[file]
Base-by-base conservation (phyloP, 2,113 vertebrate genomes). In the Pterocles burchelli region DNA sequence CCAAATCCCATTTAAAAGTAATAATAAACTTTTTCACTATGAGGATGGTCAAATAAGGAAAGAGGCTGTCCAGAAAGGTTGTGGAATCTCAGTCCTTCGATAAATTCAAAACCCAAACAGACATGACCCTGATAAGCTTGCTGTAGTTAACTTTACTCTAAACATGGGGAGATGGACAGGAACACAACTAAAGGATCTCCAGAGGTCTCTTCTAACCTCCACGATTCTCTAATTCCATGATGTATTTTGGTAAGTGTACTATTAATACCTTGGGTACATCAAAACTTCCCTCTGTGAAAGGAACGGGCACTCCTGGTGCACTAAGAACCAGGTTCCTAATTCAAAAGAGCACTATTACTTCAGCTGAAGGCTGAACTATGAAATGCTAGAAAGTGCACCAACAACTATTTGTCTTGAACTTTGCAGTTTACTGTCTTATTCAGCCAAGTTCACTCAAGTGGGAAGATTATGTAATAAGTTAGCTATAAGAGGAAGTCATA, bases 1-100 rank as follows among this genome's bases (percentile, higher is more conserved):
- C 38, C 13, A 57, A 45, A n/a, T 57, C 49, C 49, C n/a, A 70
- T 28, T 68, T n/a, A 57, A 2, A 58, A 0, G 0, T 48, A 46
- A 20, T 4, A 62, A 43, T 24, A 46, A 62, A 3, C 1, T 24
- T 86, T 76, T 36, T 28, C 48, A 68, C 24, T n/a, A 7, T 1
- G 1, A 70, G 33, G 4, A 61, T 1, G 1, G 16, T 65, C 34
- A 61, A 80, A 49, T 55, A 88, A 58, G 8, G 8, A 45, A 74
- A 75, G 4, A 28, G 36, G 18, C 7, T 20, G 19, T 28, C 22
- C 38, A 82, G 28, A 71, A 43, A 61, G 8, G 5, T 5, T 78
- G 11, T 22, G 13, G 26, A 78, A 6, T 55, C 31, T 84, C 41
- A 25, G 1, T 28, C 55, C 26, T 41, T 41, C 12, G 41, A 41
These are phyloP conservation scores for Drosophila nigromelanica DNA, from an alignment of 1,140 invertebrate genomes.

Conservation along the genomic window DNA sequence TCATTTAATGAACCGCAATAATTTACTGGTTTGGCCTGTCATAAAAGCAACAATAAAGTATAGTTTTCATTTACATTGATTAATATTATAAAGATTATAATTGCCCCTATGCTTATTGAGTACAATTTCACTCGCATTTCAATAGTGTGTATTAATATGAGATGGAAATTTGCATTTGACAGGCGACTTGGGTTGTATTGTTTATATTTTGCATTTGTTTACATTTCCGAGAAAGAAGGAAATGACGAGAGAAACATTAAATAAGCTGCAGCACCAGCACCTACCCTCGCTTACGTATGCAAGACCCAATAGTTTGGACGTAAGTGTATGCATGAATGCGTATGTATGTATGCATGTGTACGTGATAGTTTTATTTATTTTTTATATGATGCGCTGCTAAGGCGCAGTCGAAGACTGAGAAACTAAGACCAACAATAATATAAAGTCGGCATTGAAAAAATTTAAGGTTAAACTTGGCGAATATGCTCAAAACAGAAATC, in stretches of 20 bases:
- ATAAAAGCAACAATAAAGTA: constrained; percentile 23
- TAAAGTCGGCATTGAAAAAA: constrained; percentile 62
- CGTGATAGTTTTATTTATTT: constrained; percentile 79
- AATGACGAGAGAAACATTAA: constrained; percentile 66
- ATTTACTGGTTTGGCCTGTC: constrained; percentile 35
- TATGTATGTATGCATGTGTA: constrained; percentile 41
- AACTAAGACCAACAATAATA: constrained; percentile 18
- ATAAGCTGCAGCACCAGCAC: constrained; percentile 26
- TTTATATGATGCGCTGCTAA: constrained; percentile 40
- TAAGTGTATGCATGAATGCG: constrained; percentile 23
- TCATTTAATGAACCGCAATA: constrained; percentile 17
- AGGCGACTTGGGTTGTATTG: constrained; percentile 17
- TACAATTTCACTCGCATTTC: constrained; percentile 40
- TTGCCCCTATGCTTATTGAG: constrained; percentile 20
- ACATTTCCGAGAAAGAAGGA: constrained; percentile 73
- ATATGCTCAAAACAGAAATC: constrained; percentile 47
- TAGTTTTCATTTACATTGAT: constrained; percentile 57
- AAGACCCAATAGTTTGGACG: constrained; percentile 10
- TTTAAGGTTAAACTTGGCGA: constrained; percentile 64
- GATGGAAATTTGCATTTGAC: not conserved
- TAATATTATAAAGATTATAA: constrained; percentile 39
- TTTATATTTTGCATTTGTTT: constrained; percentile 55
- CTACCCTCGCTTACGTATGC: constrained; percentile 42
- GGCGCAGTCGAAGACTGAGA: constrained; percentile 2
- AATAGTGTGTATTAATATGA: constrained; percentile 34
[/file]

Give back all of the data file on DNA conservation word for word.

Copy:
Base-by-base conservation (phyloP, 2,113 vertebrate genomes). In the Pterocles burchelli region DNA sequence CCAAATCCCATTTAAAAGTAATAATAAACTTTTTCACTATGAGGATGGTCAAATAAGGAAAGAGGCTGTCCAGAAAGGTTGTGGAATCTCAGTCCTTCGATAAATTCAAAACCCAAACAGACATGACCCTGATAAGCTTGCTGTAGTTAACTTTACTCTAAACATGGGGAGATGGACAGGAACACAACTAAAGGATCTCCAGAGGTCTCTTCTAACCTCCACGATTCTCTAATTCCATGATGTATTTTGGTAAGTGTACTATTAATACCTTGGGTACATCAAAACTTCCCTCTGTGAAAGGAACGGGCACTCCTGGTGCACTAAGAACCAGGTTCCTAATTCAAAAGAGCACTATTACTTCAGCTGAAGGCTGAACTATGAAATGCTAGAAAGTGCACCAACAACTATTTGTCTTGAACTTTGCAGTTTACTGTCTTATTCAGCCAAGTTCACTCAAGTGGGAAGATTATGTAATAAGTTAGCTATAAGAGGAAGTCATA, bases 1-100 rank as follows among this genome's bases (percentile, higher is more conserved):
- C 38, C 13, A 57, A 45, A n/a, T 57, C 49, C 49, C n/a, A 70
- T 28, T 68, T n/a, A 57, A 2, A 58, A 0, G 0, T 48, A 46
- A 20, T 4, A 62, A 43, T 24, A 46, A 62, A 3, C 1, T 24
- T 86, T 76, T 36, T 28, C 48, A 68, C 24, T n/a, A 7, T 1
- G 1, A 70, G 33, G 4, A 61, T 1, G 1, G 16, T 65, C 34
- A 61, A 80, A 49, T 55, A 88, A 58, G 8, G 8, A 45, A 74
- A 75, G 4, A 28, G 36, G 18, C 7, T 20, G 19, T 28, C 22
- C 38, A 82, G 28, A 71, A 43, A 61, G 8, G 5, T 5, T 78
- G 11, T 22, G 13, G 26, A 78, A 6, T 55, C 31, T 84, C 41
- A 25, G 1, T 28, C 55, C 26, T 41, T 41, C 12, G 41, A 41
These are phyloP conservation scores for Drosophila nigromelanica DNA, from an alignment of 1,140 invertebrate genomes.

Conservation along the genomic window DNA sequence TCATTTAATGAACCGCAATAATTTACTGGTTTGGCCTGTCATAAAAGCAACAATAAAGTATAGTTTTCATTTACATTGATTAATATTATAAAGATTATAATTGCCCCTATGCTTATTGAGTACAATTTCACTCGCATTTCAATAGTGTGTATTAATATGAGATGGAAATTTGCATTTGACAGGCGACTTGGGTTGTATTGTTTATATTTTGCATTTGTTTACATTTCCGAGAAAGAAGGAAATGACGAGAGAAACATTAAATAAGCTGCAGCACCAGCACCTACCCTCGCTTACGTATGCAAGACCCAATAGTTTGGACGTAAGTGTATGCATGAATGCGTATGTATGTATGCATGTGTACGTGATAGTTTTATTTATTTTTTATATGATGCGCTGCTAAGGCGCAGTCGAAGACTGAGAAACTAAGACCAACAATAATATAAAGTCGGCATTGAAAAAATTTAAGGTTAAACTTGGCGAATATGCTCAAAACAGAAATC, in stretches of 20 bases:
- ATAAAAGCAACAATAAAGTA: constrained; percentile 23
- TAAAGTCGGCATTGAAAAAA: constrained; percentile 62
- CGTGATAGTTTTATTTATTT: constrained; percentile 79
- AATGACGAGAGAAACATTAA: constrained; percentile 66
- ATTTACTGGTTTGGCCTGTC: constrained; percentile 35
- TATGTATGTATGCATGTGTA: constrained; percentile 41
- AACTAAGACCAACAATAATA: constrained; percentile 18
- ATAAGCTGCAGCACCAGCAC: constrained; percentile 26
- TTTATATGATGCGCTGCTAA: constrained; percentile 40
- TAAGTGTATGCATGAATGCG: constrained; percentile 23
- TCATTTAATGAACCGCAATA: constrained; percentile 17
- AGGCGACTTGGGTTGTATTG: constrained; percentile 17
- TACAATTTCACTCGCATTTC: constrained; percentile 40
- TTGCCCCTATGCTTATTGAG: constrained; percentile 20
- ACATTTCCGAGAAAGAAGGA: constrained; percentile 73
- ATATGCTCAAAACAGAAATC: constrained; percentile 47
- TAGTTTTCATTTACATTGAT: constrained; percentile 57
- AAGACCCAATAGTTTGGACG: constrained; percentile 10
- TTTAAGGTTAAACTTGGCGA: constrained; percentile 64
- GATGGAAATTTGCATTTGAC: not conserved
- TAATATTATAAAGATTATAA: constrained; percentile 39
- TTTATATTTTGCATTTGTTT: constrained; percentile 55
- CTACCCTCGCTTACGTATGC: constrained; percentile 42
- GGCGCAGTCGAAGACTGAGA: constrained; percentile 2
- AATAGTGTGTATTAATATGA: constrained; percentile 34